Of course, there is a profound irony in this story: Jesus did, in fact, raise a man named Lazarus from the dead. The Gospel of John tells us how it happened. While “many of the Jews” present became believers, some ran off to report the event to the Pharisees (John 11:45, 46). They, along with the chief priests, had a council meeting and decided to put Jesus to death. A few verses later, we find that they also planned to kill Lazarus! (John 12:10). Jesus put these words in Abraham’s mouth because He knew it would be shown to be all too true. If the Pharisees and chief priests hadn’t already heeded the Word of God, another miracle—even raising a man from the dead—would not induce them to repentance.

God is not opposed to giving miracles; He is still a God of miracles! However, He knows that if a person has already chosen to disregard His Word, they will also choose to disregard a miracle. Even if the miracle causes a brief repentance, in the end, the call to a righteous life will fade away quickly.

Just before Jesus raised Martha’s brother from the dead, He asked her, “Did I not say to you that if you would believe you would see the glory of God?” (John 11:40). Those who believe see God’s glory. Those who don’t believe choose not to see it. Indeed, the ultimate miracle of Christianity is that Jesus Himself was resurrected. Yet the chief priests were so determined to reject Him, they paid the Roman guards who witnessed the resurrection to lie about it!

Reflecting on Jesus’ resurrection, Peter wrote, “[We] were eyewitnesses of His majesty. … And so we have the prophetic word confirmed, which you do well to heed as a light that shines in a dark place, until the day dawns and the morning star rises in your hearts” (2 Peter 1:16, 19). The things that Peter saw with his own eyes confirmed for him the prophecies he already believed. So he also instructed us to heed the prophetic word as a light in a dark place. Our world is cold and dark. Sometimes, we have a hard time seeing like God sees. Nevertheless, God’s Word shines like a light into this darkness. When we trust His Word and act on what it says, we are heeding His light. And someday, Peter promises, the day will dawn, the morning star will rise in our hearts. Someday, we will see with eyes made new.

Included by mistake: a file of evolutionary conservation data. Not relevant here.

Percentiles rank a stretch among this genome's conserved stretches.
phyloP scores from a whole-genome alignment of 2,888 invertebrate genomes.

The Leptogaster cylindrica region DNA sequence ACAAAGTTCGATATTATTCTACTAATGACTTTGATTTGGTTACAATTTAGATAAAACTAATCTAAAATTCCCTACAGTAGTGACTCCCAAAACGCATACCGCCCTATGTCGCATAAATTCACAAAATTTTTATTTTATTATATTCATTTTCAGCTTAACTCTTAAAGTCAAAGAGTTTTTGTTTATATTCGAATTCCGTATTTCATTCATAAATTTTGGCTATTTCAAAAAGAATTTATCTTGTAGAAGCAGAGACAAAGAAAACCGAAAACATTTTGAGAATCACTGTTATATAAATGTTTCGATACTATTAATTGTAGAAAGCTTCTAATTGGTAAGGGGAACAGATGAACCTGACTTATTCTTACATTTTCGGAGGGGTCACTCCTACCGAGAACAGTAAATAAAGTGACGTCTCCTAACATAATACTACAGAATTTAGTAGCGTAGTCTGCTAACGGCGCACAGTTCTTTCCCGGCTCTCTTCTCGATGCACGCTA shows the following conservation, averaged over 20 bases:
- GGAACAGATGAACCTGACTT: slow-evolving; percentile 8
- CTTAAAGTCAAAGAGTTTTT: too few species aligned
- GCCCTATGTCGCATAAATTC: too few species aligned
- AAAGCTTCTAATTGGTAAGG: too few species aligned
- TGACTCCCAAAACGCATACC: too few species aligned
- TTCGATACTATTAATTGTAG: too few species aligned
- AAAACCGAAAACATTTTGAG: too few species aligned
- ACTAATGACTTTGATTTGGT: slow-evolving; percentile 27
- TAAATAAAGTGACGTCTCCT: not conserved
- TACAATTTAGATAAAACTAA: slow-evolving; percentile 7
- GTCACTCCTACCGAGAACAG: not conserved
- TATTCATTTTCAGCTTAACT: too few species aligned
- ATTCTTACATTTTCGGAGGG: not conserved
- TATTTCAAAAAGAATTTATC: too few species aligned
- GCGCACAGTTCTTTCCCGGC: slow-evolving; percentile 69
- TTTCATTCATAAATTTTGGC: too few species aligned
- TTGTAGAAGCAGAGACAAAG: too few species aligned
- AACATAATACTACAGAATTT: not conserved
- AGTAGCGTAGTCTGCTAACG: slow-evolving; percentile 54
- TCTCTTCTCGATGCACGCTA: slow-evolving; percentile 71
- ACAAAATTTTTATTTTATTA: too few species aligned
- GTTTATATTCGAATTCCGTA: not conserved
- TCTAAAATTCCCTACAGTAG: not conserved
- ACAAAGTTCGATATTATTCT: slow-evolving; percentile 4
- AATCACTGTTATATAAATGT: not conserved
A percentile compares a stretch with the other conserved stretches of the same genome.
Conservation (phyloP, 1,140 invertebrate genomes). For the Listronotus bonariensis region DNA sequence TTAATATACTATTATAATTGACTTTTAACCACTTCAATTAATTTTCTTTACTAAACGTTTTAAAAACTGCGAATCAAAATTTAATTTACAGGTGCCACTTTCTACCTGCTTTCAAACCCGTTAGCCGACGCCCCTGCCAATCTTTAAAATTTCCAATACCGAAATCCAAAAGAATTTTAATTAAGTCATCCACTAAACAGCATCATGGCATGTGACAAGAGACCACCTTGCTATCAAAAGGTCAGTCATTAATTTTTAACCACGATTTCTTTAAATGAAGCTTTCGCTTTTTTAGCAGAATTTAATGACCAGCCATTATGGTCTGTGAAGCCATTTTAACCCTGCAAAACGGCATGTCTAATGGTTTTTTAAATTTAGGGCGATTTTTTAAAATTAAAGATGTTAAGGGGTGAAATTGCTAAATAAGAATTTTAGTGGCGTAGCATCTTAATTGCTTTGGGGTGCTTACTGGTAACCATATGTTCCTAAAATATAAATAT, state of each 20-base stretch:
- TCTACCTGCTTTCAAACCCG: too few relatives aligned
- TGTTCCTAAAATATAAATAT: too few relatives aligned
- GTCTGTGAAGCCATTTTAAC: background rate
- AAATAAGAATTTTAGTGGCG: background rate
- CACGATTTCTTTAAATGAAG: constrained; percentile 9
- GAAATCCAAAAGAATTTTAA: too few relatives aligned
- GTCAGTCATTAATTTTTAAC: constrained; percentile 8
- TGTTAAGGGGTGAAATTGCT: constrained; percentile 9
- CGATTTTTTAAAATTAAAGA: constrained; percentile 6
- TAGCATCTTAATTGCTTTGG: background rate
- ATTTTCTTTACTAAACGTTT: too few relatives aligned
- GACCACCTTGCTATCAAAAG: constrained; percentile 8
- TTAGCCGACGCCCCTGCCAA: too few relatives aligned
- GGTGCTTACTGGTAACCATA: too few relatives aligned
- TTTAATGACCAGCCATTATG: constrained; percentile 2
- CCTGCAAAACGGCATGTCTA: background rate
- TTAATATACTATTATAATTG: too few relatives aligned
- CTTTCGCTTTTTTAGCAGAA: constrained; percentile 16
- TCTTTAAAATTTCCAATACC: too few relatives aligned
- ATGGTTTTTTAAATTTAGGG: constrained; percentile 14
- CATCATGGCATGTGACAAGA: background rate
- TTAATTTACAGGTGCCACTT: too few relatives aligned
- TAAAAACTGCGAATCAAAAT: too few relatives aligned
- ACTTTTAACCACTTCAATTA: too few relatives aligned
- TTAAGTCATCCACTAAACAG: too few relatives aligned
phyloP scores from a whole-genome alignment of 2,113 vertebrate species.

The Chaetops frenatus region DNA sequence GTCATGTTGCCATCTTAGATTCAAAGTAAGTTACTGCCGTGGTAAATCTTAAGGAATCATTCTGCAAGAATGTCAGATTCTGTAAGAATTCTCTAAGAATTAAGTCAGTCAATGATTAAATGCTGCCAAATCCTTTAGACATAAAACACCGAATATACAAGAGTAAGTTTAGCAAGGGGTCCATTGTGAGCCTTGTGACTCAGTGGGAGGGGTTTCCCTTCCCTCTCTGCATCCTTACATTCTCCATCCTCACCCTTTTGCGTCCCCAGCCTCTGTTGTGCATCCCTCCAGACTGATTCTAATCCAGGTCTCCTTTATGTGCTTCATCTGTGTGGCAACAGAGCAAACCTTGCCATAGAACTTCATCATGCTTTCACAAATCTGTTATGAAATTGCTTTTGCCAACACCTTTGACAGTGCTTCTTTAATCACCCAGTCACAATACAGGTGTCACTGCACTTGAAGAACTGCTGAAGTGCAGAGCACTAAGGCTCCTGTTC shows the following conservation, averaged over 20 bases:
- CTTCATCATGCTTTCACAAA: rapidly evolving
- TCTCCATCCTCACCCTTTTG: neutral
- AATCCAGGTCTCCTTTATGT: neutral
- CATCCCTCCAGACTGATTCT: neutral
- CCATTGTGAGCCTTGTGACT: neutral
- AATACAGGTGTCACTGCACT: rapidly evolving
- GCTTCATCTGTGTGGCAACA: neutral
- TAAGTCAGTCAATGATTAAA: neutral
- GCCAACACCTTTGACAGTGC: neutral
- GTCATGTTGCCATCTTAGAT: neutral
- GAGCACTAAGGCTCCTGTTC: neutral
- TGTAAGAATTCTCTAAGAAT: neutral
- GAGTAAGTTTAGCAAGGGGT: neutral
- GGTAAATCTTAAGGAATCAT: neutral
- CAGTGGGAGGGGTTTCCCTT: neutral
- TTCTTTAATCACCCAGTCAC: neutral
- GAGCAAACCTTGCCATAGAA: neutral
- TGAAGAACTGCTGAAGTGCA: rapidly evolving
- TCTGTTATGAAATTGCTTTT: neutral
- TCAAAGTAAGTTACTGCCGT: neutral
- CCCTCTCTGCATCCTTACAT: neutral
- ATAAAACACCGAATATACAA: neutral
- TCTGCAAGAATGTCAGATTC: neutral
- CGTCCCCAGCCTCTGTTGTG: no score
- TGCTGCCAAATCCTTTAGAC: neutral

Bringing It All Together

Standing back with the proper perspective, we can marvel at this amazingly rich parable. It’s not a message about the afterlife—it’s a stirring call from Jesus to the spiritually rich and the spiritually poor.

Desperate Lazarus hungering for the word of God is a symbol of the Gentiles. He dies and is ushered by the angels to the ultimate place of reward for the Jews: Abraham’s bosom. On the other hand, the rich man, a symbol of the Jewish nation, finds himself tormented in the Gentile destination for the lost: Hades.

When you read this parable and share its meaning, remember its three important themes.

First, we are making eternal decisions every day. The rich man, in choosing to hoard his wealth, showed the state of his unconverted heart. His misuse of his blessings and neglect of the spiritual reality had tragic results. As Jesus said, “What profit is it to a man if he gains the whole world, and loses his own soul? Or what will a man give in exchange for his soul?” (Matthew 16:26).

Second, God sees differently than we see. People might assume that the rich man was more successful than Lazarus, but not according to the Lord. Lazarus desperately wanted spiritual food. He knew he was sick and poor. Thus, in God’s eyes, this man was actually more successful than the one who had everything and used it frivolously and selfishly.

Third, God has already given us all we need to make our choice for or against Him; we simply need to pay attention. Our belief in His Word will be a determining factor in our salvation.

As we’ve seen, Jesus addressed this parable, at least in part, to the Pharisees. Their love of money and the material world was one problem; their selfish hoarding of spiritual treasure was another. The Gentile world was hungry for salvation, and God wouldn’t leave them to starve. His first design was for the Jewish nation to share its riches, but even though it didn’t, God still had a plan to bring the offer of salvation to all people: Jesus, the Son of the Living God.

What about Christians today? Do we realize the importance of our everyday decisions? Are we looking for the spiritual realities? Do we believe the warnings God has given us in His Word? Are we sharing our spiritual and temporal wealth with the spiritually and physically hungry people around us?

On April 19, 1995, the Federal Building in Oklahoma City was bombed, resulting in the death of 168 people. Three men were ultimately arrested and tried for what remains the worst act of domestic terrorism in the United States. They were Timothy McVeigh, Terry Nichols, and Michael Fortier. Timothy McVeigh was found guilty and sentenced to death. Terry Nichols was found guilty as a co-conspirator and sentenced to life in prison. The third defendant, Michael Fortier, was found guilty and sentenced to pay a $200,000 fine and serve twelve years in prison. He was not found guilty of developing, deploying, or detonating the bomb. His crime was that he knew that people were about to perish and failed to inform anyone.

Do you see a Lazarus starving at your gate? Go help him